Friday, December 1, 2023

Call For Action Now Web Child Abuse ‘too Big For Police’

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A fresh approach is needed to tackle the “global pandemic” of online child exploitation because police can’t keep up with the growing number of offences, experts claim.

Young girl looking down sadly at her phone in a dark room (Image: Christy McLoughlin/ Getty)

Simon Bailey, ex National Police Chiefs’ Council lead for child protection, below, said despite UK police catching around 1,000 perverts a month, the number of child abuse images is rising exponentially.

With live streaming of child rape and torture available to watch for just £10, Mr Bailey demanded tech companies “put child safety before profit”.

He also called for better protection against online exploitation to be included on the school curriculum.

Mr Bailey said: “We cannot arrest our way out of this problem. We have tried, but the sheer volume of offenders continues to grow.

“Between 2012 and 2013 UK authorities arrested 192 offenders and safeguarded 790 children.

“Today, a decade on, we are catching 1,000 offenders a month and safeguarding 1,200 children.

“But in spite of this, the number of children sharing sexual images of themselves is growing, the age of the victims is getting younger and the level of abuse is becoming more depraved.”

Mr Bailey, chairman of the Policing Institute for the Eastern Region, said during the late 1990s there were fewer than 10,000 child sex abuse images in circulation.

He said: “There are now tens of millions of child sex abuse images in our national database, and there is a global pandemic of online child sex abuse, including live streaming of rape and torture of children which people can buy for as little as £10.”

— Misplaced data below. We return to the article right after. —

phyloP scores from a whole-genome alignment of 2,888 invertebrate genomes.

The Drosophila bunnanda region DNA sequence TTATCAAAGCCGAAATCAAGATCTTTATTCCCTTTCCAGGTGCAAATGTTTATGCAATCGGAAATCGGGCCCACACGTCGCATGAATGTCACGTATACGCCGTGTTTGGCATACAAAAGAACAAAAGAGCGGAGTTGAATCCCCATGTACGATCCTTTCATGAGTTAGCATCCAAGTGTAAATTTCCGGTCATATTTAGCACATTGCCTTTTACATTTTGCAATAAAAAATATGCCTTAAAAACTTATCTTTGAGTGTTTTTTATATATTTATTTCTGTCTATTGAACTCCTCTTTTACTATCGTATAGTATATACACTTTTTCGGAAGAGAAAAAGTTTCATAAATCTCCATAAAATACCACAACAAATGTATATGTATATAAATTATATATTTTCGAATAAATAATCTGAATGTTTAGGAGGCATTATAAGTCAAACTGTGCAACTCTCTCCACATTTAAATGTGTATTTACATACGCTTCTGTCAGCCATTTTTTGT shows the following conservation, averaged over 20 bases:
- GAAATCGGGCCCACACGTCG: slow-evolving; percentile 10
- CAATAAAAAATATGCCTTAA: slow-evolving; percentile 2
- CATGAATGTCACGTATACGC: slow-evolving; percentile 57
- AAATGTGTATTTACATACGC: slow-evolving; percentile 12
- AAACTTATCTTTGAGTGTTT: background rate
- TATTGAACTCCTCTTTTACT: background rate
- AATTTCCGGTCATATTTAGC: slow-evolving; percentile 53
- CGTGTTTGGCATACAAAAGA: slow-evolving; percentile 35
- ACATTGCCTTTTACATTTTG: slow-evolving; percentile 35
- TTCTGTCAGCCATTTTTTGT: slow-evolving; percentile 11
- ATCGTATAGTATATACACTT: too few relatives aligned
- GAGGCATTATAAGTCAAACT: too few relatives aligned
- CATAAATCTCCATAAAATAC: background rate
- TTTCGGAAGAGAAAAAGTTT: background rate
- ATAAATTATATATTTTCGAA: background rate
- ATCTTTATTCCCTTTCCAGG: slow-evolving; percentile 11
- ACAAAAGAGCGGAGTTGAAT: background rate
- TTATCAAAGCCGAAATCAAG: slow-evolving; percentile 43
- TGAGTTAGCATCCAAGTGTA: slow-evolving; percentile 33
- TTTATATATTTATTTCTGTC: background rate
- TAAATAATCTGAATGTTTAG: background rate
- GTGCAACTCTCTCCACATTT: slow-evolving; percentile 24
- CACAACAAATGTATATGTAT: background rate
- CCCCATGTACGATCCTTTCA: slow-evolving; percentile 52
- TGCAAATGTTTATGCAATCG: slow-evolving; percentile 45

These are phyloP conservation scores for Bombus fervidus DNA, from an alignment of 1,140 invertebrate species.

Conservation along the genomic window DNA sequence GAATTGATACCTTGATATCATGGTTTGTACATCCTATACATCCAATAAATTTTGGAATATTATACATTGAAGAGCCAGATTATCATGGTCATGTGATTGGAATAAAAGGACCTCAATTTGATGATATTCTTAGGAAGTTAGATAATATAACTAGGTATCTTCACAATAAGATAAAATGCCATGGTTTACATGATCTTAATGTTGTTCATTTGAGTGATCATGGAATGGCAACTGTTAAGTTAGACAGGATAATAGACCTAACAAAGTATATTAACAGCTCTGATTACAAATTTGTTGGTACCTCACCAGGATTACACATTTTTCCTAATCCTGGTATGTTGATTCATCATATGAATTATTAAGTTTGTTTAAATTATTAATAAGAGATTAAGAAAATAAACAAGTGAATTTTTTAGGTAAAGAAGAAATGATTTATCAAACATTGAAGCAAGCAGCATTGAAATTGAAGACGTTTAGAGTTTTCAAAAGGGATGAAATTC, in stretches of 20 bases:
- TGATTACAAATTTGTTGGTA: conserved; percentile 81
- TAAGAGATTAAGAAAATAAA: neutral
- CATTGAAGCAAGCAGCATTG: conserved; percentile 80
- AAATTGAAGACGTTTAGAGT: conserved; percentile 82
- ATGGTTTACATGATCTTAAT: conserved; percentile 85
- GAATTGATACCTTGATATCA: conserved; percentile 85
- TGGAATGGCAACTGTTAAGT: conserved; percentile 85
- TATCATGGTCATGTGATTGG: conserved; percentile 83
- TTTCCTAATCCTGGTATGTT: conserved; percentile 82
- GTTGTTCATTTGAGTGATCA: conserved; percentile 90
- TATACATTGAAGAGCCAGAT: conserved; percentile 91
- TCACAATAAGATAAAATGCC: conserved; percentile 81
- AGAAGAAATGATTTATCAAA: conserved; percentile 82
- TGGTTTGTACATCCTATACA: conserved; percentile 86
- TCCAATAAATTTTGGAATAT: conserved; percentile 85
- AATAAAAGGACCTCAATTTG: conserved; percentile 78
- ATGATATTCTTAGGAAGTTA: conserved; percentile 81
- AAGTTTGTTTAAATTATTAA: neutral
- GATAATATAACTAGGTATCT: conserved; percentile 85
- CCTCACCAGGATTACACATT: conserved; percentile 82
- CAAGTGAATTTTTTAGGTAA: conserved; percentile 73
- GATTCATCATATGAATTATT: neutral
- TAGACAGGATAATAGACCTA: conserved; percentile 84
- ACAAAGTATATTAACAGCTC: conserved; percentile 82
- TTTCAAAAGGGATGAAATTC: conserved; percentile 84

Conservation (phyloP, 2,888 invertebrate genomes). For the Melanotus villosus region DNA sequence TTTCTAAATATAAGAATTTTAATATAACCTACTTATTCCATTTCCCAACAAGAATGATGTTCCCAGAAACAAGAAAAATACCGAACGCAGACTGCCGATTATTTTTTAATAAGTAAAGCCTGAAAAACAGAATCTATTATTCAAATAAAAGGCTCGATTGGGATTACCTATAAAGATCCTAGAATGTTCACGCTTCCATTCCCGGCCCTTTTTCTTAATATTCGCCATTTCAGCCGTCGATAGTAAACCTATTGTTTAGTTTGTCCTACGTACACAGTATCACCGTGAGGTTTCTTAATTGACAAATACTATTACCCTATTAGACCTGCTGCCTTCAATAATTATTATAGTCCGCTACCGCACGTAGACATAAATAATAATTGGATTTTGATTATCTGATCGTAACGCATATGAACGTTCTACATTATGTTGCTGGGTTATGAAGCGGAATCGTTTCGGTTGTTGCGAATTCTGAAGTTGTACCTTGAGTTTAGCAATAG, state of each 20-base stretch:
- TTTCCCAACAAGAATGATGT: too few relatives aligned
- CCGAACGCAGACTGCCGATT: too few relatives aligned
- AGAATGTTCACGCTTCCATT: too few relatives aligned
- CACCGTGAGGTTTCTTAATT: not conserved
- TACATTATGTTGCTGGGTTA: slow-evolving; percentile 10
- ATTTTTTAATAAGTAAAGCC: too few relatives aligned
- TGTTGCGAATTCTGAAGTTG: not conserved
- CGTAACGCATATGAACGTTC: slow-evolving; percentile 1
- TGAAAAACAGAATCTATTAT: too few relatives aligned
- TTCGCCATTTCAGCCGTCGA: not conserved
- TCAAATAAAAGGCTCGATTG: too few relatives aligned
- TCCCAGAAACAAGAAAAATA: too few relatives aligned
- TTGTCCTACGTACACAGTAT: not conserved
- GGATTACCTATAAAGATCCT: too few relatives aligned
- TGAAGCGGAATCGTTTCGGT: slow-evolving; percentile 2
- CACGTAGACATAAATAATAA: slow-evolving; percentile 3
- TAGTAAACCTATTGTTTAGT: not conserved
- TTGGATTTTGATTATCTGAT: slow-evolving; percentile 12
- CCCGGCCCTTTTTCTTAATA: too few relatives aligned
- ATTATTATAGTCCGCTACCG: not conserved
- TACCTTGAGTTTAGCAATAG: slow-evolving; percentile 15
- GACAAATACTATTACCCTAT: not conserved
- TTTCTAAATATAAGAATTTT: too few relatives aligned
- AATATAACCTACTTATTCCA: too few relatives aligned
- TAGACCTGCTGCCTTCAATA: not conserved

In some cases, he said, children are bribed into sharing sexual images of themselves.

Mr Bailey, who is also a director of the Child Rescue Coalition, added: “We need a whole approach to tackling this problem, which is not only a crime issue but a public health crisis too. It is one of society’s biggest challenges.”

Simon Bailey (Image: Child Rescue Coalition)

He called for an education programme for children and parents into the risks of online sex abuse which is “reinforced in the curriculum at school.”

He also demanded tech companies invest in stopping images being uploaded to begin with.

“We must ensure big tech lives up to its social and moral responsibility by stopping these images being uploaded,” he said. “They are putting profit first and possibly millions of children have suffered as a result.”

Susie Hargreaves, CEO of the Internet Watch Foundation, said: “Parents may believe their children are safe in their bedrooms, but the reality is very different.

“With a webcam and an internet connection, a dangerous sexual predator may as well be alone in the room with your child.”

She said during the pandemic “the internet was a lifeline for many – but with more children spending longer online than ever before, we see predators taking advantage”.

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